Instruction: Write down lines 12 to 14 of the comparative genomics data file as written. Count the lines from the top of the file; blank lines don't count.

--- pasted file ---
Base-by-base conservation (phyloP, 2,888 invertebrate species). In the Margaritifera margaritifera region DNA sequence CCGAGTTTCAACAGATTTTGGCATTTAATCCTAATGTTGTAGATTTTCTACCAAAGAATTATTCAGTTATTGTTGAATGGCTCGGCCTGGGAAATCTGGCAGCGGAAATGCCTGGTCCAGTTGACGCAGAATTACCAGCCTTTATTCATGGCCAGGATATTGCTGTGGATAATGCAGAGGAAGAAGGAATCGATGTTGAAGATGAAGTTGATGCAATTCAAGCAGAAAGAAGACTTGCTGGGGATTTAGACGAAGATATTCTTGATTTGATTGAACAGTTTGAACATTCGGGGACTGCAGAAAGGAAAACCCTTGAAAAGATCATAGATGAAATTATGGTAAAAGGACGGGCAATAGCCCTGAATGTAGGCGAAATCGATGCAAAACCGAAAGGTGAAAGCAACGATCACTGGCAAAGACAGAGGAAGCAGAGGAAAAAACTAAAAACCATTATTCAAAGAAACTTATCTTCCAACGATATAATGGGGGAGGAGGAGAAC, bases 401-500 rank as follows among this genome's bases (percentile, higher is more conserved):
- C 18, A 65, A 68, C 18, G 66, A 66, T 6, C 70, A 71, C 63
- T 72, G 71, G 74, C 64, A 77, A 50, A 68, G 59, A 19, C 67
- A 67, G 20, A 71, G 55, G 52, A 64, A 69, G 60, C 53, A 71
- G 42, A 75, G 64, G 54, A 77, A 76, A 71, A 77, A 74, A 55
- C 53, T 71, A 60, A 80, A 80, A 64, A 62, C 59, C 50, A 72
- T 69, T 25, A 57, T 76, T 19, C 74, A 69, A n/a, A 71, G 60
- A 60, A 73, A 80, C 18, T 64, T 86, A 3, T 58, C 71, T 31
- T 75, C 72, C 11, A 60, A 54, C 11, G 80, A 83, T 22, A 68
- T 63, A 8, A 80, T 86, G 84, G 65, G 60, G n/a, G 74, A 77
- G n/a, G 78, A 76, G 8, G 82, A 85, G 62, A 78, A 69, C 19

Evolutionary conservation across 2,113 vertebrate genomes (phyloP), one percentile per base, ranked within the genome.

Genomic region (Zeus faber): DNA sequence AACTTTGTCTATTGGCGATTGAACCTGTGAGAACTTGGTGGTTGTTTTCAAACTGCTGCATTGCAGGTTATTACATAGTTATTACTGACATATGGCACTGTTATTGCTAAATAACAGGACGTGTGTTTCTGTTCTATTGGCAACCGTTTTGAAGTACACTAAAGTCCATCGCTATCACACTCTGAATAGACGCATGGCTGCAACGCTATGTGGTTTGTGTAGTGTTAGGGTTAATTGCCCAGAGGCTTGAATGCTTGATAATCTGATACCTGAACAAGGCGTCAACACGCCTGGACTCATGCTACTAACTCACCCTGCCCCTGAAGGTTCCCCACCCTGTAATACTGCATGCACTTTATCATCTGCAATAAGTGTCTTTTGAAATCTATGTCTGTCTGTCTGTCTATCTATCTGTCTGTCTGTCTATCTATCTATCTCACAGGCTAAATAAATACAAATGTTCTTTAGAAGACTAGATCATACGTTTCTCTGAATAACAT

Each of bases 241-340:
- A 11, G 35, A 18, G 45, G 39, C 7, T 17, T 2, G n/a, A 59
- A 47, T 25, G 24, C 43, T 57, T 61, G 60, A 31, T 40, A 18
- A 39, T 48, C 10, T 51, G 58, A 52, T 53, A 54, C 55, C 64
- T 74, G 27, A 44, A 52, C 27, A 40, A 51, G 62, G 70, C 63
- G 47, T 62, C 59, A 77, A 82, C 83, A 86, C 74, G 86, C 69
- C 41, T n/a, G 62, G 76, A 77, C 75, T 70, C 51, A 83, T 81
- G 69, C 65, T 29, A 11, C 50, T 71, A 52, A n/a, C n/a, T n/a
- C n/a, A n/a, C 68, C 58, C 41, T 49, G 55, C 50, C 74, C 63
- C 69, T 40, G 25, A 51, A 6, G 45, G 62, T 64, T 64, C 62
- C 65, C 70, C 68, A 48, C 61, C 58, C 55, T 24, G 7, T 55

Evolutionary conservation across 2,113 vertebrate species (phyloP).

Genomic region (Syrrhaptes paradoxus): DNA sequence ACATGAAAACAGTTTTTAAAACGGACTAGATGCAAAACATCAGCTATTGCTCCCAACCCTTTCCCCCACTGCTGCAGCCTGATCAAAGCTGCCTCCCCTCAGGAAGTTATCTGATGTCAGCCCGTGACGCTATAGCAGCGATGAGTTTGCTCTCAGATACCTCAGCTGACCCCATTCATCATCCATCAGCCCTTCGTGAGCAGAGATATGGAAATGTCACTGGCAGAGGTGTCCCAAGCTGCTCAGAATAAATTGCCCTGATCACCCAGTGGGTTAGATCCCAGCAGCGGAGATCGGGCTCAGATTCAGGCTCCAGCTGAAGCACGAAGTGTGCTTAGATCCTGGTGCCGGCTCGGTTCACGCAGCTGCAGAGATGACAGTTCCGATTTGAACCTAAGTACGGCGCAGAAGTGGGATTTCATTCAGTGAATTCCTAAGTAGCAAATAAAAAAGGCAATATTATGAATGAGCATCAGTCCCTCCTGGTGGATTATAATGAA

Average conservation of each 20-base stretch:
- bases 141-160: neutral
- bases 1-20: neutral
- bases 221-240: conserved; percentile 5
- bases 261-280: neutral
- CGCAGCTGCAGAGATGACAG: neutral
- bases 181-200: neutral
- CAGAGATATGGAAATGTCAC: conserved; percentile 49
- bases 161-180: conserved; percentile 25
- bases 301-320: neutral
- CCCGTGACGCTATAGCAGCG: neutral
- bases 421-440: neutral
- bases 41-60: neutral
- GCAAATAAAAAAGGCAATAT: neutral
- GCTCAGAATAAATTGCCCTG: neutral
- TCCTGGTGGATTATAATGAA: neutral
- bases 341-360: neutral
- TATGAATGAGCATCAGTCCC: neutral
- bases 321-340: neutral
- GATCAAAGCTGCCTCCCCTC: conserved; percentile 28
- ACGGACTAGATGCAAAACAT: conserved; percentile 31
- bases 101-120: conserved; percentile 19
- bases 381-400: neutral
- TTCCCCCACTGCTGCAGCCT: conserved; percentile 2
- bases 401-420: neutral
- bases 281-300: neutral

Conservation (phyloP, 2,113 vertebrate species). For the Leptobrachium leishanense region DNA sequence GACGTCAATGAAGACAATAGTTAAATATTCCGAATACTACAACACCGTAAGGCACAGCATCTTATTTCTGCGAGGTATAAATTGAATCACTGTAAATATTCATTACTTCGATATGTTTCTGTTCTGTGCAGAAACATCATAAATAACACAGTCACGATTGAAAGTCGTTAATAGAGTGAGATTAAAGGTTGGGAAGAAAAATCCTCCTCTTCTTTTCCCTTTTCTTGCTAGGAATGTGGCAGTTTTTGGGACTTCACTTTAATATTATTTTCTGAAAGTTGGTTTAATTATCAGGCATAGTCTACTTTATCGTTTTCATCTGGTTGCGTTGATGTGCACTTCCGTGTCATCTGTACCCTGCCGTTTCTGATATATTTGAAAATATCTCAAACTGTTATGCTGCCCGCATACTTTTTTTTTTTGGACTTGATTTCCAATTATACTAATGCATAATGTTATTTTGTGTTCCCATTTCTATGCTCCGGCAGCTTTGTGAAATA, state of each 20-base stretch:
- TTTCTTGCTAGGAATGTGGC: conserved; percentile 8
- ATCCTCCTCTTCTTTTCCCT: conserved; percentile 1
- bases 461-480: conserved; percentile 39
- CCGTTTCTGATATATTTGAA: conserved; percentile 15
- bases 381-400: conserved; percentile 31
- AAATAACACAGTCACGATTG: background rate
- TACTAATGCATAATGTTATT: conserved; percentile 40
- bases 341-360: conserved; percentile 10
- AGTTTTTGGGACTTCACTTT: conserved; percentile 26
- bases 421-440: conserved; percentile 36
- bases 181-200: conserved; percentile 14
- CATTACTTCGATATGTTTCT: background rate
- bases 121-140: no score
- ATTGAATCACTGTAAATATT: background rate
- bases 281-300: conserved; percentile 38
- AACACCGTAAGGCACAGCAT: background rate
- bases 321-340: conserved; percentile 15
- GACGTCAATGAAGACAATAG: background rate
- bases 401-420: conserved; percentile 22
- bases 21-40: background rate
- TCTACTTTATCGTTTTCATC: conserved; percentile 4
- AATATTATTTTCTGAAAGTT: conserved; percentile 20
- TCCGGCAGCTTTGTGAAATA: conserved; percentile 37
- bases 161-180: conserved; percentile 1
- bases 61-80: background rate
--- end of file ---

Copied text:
Evolutionary conservation across 2,113 vertebrate genomes (phyloP), one percentile per base, ranked within the genome.

Genomic region (Zeus faber): DNA sequence AACTTTGTCTATTGGCGATTGAACCTGTGAGAACTTGGTGGTTGTTTTCAAACTGCTGCATTGCAGGTTATTACATAGTTATTACTGACATATGGCACTGTTATTGCTAAATAACAGGACGTGTGTTTCTGTTCTATTGGCAACCGTTTTGAAGTACACTAAAGTCCATCGCTATCACACTCTGAATAGACGCATGGCTGCAACGCTATGTGGTTTGTGTAGTGTTAGGGTTAATTGCCCAGAGGCTTGAATGCTTGATAATCTGATACCTGAACAAGGCGTCAACACGCCTGGACTCATGCTACTAACTCACCCTGCCCCTGAAGGTTCCCCACCCTGTAATACTGCATGCACTTTATCATCTGCAATAAGTGTCTTTTGAAATCTATGTCTGTCTGTCTGTCTATCTATCTGTCTGTCTGTCTATCTATCTATCTCACAGGCTAAATAAATACAAATGTTCTTTAGAAGACTAGATCATACGTTTCTCTGAATAACAT

Each of bases 241-340: